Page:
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Title: The role of digital interactive gaming technologies (DIGTs) in facilitating communication and social interaction : a study of dyadic interactive play in a school of students with severe learning difficulties
Author: Lewis-Hayes, Sarah-Lesley
ISNI:       0000 0004 2735 9371
Awarding Body: Institute of Education, University of London
Current Institution: University College London (University of London)
Date of Award: 2011
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This research study investigates the role of Digital Interactive Gaming Technologies (DIGTs) in facilitating communication and social interaction between students with Severe Learning Difficulties (SLD). Participants consisted of 24 students aged between 11 and 19, within a single school for young people with SLD situated in a London Borough Local Authority. The study employed a within-groups, mixed methods design. There was one independent variable (gaming context) with two levels (dyadic game play on DIGTs compared with dyadic game play on a pool table). Three dependent variables were used: one set is related to all communication and social interaction identified during game play, whilst the other two are related to cognitive development and pro-social behaviour during game play. All were measured through observed frequency of communication and social interactions. Observation data were recorded on video. One quantitative timed interval coding scheme and two 'event' coding schemes were employed to analyse the data. This was supplemented by qualitative researcher field notes and information from participant school and educational psychology files. Quotations from individual participants were used to illustrate the findings. Comparison based upon speech and language competency was also undertaken. DIGTs were found to potentially facilitate forms of pro-social communication and social interaction. The findings indicate that the level of game mediation is the most crucial factor in influencing the forms and frequencies of communication and social interaction occurring in both conditions. Interaction related to cognitive development was found to be insubstantial in both conditions. It was concluded that DIGTs may offer opportunities to support independent and autonomous play for students with SLD, related to the high level of computer based mediation that the game provides, but that this mediation does not support social interactions related to cognitive development. The research will be of value to the field of applied educational psychology as it explores the value DIGTs and interactive play in facilitating social and communication skills for students with SLD. The findings may provide insights and inform practice in educational establishments with similar student populations.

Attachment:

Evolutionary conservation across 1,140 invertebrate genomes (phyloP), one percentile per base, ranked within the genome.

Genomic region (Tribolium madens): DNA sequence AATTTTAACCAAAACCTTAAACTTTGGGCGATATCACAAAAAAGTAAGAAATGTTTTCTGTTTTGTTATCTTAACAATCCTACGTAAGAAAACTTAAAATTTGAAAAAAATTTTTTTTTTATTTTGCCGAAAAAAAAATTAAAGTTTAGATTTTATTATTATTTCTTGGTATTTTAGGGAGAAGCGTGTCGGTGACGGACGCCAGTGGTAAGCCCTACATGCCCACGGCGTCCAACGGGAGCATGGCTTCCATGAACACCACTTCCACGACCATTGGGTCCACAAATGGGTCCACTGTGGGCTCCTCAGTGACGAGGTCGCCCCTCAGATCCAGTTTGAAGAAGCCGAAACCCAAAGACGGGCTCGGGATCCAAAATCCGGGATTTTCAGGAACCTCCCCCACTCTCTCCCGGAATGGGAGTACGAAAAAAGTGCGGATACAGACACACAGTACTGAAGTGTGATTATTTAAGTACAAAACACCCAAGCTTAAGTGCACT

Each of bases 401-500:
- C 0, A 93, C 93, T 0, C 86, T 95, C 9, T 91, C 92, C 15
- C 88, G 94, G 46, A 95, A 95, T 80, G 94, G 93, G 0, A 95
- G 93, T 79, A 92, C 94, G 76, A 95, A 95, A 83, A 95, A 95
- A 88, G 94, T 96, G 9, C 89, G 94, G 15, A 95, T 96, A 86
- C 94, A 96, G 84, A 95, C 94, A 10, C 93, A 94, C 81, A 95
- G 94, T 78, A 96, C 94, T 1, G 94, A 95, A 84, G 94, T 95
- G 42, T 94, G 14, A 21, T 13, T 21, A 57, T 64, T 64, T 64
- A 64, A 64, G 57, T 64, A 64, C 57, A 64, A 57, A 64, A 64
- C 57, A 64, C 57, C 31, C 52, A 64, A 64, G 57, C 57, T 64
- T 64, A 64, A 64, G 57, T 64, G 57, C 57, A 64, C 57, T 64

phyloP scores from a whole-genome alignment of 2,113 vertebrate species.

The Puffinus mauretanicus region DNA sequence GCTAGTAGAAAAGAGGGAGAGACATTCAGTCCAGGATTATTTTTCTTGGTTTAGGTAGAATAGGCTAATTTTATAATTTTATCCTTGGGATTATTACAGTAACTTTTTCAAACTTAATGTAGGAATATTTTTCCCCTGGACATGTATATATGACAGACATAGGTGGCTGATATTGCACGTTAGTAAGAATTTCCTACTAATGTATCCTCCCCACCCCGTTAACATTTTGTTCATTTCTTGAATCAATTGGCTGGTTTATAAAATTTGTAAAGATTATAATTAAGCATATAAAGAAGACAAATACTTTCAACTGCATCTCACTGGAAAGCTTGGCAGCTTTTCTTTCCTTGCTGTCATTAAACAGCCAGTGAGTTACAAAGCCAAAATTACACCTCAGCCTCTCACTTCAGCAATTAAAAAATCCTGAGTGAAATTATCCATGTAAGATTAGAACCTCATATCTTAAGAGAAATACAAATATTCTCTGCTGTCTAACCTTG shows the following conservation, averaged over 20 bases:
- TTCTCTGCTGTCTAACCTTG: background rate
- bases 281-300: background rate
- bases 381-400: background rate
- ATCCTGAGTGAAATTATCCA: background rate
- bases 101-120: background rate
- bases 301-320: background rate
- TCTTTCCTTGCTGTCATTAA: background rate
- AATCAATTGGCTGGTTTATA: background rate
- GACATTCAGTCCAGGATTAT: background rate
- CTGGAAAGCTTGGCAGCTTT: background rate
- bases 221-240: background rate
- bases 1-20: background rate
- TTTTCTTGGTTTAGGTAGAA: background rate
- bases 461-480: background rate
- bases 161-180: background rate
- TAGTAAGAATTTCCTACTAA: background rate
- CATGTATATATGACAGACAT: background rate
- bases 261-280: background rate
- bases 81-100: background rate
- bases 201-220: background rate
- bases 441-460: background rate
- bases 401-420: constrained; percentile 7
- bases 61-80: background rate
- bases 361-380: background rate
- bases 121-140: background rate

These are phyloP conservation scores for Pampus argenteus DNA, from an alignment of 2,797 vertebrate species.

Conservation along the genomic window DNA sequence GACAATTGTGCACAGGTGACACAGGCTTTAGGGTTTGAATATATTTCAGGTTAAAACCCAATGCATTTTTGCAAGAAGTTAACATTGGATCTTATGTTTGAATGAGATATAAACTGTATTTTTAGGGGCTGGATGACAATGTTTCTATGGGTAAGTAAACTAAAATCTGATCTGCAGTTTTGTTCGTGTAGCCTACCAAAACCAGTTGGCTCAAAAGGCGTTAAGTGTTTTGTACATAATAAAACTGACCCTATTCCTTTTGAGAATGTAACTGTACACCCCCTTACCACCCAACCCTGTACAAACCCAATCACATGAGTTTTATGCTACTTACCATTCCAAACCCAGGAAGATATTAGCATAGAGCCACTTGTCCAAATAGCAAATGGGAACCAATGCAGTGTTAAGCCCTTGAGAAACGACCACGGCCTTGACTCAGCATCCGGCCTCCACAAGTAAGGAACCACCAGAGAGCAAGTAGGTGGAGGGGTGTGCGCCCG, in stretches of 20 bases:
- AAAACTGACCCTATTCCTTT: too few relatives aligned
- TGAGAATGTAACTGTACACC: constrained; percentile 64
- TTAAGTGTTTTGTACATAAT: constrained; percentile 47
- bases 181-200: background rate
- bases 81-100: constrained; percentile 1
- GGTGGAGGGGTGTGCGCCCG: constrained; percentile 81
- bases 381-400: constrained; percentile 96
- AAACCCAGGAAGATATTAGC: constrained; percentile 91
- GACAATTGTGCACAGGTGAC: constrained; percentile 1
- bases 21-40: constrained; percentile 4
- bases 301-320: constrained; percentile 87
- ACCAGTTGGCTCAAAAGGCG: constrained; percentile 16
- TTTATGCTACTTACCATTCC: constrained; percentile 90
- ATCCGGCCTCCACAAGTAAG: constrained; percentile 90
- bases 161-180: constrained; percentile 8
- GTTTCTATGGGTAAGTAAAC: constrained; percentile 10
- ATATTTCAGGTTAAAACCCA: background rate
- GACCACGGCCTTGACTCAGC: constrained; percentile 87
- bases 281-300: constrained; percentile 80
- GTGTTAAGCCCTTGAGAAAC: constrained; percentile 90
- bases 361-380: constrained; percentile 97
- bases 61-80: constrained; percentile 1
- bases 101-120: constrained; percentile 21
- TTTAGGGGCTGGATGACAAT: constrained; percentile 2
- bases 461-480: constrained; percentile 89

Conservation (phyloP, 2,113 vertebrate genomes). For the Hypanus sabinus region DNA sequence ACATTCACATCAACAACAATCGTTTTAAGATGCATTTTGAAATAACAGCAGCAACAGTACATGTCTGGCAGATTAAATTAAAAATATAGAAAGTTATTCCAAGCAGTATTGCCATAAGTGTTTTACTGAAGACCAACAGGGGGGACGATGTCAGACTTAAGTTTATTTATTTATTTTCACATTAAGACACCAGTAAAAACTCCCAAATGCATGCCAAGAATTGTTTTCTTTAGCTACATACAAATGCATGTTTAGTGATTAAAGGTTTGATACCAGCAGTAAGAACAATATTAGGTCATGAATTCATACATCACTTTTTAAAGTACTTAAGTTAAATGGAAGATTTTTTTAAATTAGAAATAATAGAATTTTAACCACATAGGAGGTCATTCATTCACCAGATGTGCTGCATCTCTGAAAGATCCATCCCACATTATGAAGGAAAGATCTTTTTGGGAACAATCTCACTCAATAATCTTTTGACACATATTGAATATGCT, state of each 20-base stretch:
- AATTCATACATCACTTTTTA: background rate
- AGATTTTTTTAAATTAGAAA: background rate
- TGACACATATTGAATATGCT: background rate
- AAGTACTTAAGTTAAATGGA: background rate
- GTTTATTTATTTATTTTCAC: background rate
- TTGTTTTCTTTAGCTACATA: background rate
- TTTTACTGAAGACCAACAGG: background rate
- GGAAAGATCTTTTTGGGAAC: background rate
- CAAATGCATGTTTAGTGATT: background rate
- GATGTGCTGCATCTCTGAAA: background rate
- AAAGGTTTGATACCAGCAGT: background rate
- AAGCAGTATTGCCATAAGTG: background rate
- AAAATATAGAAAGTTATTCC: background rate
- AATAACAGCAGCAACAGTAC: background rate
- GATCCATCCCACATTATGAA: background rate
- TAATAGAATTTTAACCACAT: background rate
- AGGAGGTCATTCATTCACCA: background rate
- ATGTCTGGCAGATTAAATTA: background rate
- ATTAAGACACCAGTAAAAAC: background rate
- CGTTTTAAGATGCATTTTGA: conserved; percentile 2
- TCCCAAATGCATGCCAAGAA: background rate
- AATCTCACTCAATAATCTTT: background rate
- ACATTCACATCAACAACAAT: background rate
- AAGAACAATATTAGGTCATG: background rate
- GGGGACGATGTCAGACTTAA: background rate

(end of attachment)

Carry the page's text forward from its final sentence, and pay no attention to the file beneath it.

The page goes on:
Supervisor: Not available Sponsor: Not available
Qualification Name: Thesis (D.Ed.Psy.) Qualification Level: Doctoral
EThOS ID:  DOI: Not available